As 2014 unfolded, the new Mac for me to work with never developed. And then we lost our lease on our office, because our shadowy corporate masters did not want to sign a 3-5 year lease on a new place. The office moved to a shared office co-op. I asked if I could work at home, since I had worked at home a lot before, and it would mean less space in the shared office. I agreed to be available on Skype, and come in once a week or so for meetings.

So the first part of 2014 was a whirlwind. I am not going to write about chronologically, since everything was happening at the same time. It was hard to keep up with.

One day, I got a phone call for a company looking for a Mac developer. Golden Frog was a local company, and they had a file syncing client to their cloud storage system, much like Klink (or Dropbox or Amazon Drive or Box or Google Drive…) I downloaded the app and took a look.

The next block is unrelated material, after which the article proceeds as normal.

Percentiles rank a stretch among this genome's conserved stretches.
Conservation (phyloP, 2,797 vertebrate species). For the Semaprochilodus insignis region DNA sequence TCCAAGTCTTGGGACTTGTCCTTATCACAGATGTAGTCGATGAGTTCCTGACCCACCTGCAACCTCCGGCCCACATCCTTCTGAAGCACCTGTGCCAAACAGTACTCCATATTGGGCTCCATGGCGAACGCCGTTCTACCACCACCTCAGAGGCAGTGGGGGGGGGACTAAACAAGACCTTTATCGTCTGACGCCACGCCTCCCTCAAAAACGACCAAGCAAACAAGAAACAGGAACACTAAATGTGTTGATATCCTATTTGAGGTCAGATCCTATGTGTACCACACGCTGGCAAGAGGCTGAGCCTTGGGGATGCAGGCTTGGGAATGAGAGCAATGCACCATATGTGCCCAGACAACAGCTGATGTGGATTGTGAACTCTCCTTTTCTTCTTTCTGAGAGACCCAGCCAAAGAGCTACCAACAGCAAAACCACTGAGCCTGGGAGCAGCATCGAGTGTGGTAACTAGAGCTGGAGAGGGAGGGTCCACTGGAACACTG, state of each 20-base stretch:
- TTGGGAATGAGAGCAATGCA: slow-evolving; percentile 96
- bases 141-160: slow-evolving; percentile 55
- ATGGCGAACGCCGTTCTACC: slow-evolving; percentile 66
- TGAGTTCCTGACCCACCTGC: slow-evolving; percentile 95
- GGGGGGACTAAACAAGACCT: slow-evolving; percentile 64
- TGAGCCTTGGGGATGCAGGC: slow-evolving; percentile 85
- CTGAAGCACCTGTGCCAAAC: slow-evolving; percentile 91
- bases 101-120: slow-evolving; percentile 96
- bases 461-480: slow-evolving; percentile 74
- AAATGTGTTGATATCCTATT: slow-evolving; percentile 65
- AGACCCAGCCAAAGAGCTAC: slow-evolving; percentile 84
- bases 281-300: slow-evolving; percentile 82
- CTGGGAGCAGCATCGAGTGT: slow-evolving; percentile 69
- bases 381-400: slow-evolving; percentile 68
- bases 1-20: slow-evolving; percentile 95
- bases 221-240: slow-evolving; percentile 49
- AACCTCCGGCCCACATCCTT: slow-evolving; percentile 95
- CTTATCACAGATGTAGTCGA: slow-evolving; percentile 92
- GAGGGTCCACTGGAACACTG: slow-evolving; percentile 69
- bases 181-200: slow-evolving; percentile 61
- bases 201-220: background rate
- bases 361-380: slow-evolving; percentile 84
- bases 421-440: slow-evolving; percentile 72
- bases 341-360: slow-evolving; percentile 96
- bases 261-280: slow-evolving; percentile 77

The app icon was a cartoon version of a Tonka dump truck. It offered what you would expect, but had no “Klink this!” feature, which would establish a link to an arbitrary folder to your sync set. Still, seemed like what I was currently working on. Digging around in their app bundle, I figured out that they were using the same python library to keep track of file system changes.

The recruiter set me up with a phone call with the manager. She described to me the organization and business plan. There were 20 people in the engineering department, all reporting to her. A small number were working on DumpTruck, but the others were working on their proprietary VPN product. In the conversation, she mentioned that the senior engineers were not listening to the product team/upper management, and that she had no visibility to what the QA and release engineering teams actually did.

She also informed me that I was too senior; the budget was for a junior engineer.

I then questioned her:

Me: How many direct reports do you have?

Her: 20

Me: Are there any other managers?

Her: No

Me: What kind of product scheduling methodology do you use?

Her: We are trying to move to Agile, but have some rought patches.

Me: When was the last time anybody took a significant vacation